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Sodium bicarbonate supplementation for exercise performance: focus on individual responses and a step towards personalized sports nutrition

Grant number: 19/05600-2
Support type:Research Grants - Visiting Researcher Grant - International
Duration: May 03, 2021 - August 02, 2021
Field of knowledge:Health Sciences - Physical Education
Cooperation agreement: CONFAP ; Newton Fund, with FAPESP as a partner institution in Brazil ; UK Academies
Principal Investigator:Bryan Saunders
Grantee:Bryan Saunders
Visiting researcher: Lars McNaughton
Visiting researcher institution: Edge Hill University (EHU), England
Home Institution: Faculdade de Medicina (FM). Universidade de São Paulo (USP). São Paulo , SP, Brazil
Associated research grant:16/50438-0 - Nutritional suplementation and exercise to optimize exercise performance: focus on individual responses and a step towards personalized sports nutrition, AP.JP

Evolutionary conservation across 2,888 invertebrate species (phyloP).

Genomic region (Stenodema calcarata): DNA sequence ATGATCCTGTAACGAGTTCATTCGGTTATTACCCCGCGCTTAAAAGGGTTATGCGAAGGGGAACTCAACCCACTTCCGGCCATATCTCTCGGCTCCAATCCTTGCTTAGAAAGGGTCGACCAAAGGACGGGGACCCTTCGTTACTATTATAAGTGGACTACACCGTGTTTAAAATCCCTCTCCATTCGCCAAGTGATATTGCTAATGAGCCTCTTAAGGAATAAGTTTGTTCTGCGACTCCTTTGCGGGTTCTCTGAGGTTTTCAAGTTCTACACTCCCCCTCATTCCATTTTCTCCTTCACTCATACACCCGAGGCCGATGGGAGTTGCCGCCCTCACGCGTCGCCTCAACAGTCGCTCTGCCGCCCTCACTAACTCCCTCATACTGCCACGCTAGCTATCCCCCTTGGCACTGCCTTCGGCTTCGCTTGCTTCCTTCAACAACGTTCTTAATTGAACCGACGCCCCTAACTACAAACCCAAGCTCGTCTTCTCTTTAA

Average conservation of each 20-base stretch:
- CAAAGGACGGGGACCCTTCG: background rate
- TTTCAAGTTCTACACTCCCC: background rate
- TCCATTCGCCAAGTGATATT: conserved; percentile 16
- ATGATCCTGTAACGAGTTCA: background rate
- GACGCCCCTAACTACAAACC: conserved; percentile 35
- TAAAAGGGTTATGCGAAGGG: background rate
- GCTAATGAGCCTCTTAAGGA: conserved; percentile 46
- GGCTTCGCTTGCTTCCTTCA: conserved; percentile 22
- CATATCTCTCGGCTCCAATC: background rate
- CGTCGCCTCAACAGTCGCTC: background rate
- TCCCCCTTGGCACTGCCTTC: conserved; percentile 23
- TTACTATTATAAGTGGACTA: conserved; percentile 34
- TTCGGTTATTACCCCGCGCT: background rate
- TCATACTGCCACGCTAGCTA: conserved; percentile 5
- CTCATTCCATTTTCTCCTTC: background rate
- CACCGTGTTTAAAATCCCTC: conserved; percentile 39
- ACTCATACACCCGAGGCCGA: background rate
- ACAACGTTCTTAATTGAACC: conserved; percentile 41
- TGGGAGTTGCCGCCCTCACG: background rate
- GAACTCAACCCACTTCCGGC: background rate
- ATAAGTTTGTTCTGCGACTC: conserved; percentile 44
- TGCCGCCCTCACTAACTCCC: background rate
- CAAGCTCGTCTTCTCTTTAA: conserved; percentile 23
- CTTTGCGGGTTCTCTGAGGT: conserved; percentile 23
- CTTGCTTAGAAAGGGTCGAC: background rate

Ergogenic aids are nutritional supplements predominantly directed towards enhancing exercise capacity and performance, although they may also provide health related benefits. Sodium bicarbonate and caffeine have become essential training additions for elite, professional and recreational athletes alike and their efficacy in improving exercise capacity and performance is supported by substantial research. Nonetheless, variability in responses has led to recent suggestion that supplementation may not be beneficial to all individuals. It is of interest to determine the sources of inter- and intra-individual variations and whether resulting information can be used to optimise dosing strategies for exercise performance. Study 4 will determine whether changes in muscle transporter activity (MCT1, MCT4, NHE) are related to the changes in circulating bicarbonate in response to sodium bicarbonate supplementation. Study 2 will determine the time course blood responses following caffeine ingestion between individuals with different phenotypes for caffeine metabolism, and determine the role of phenotype upon the efficacy of caffeine for exercise. We believe that the results obtained in this comprehensive project will have significant and long-lasting impacts on the understanding of acute metabolic responses to supplementation and exercise and will play a fundamental part in the optimisation of supplementation for athletic populations, as well as directing future work in the area. (AU)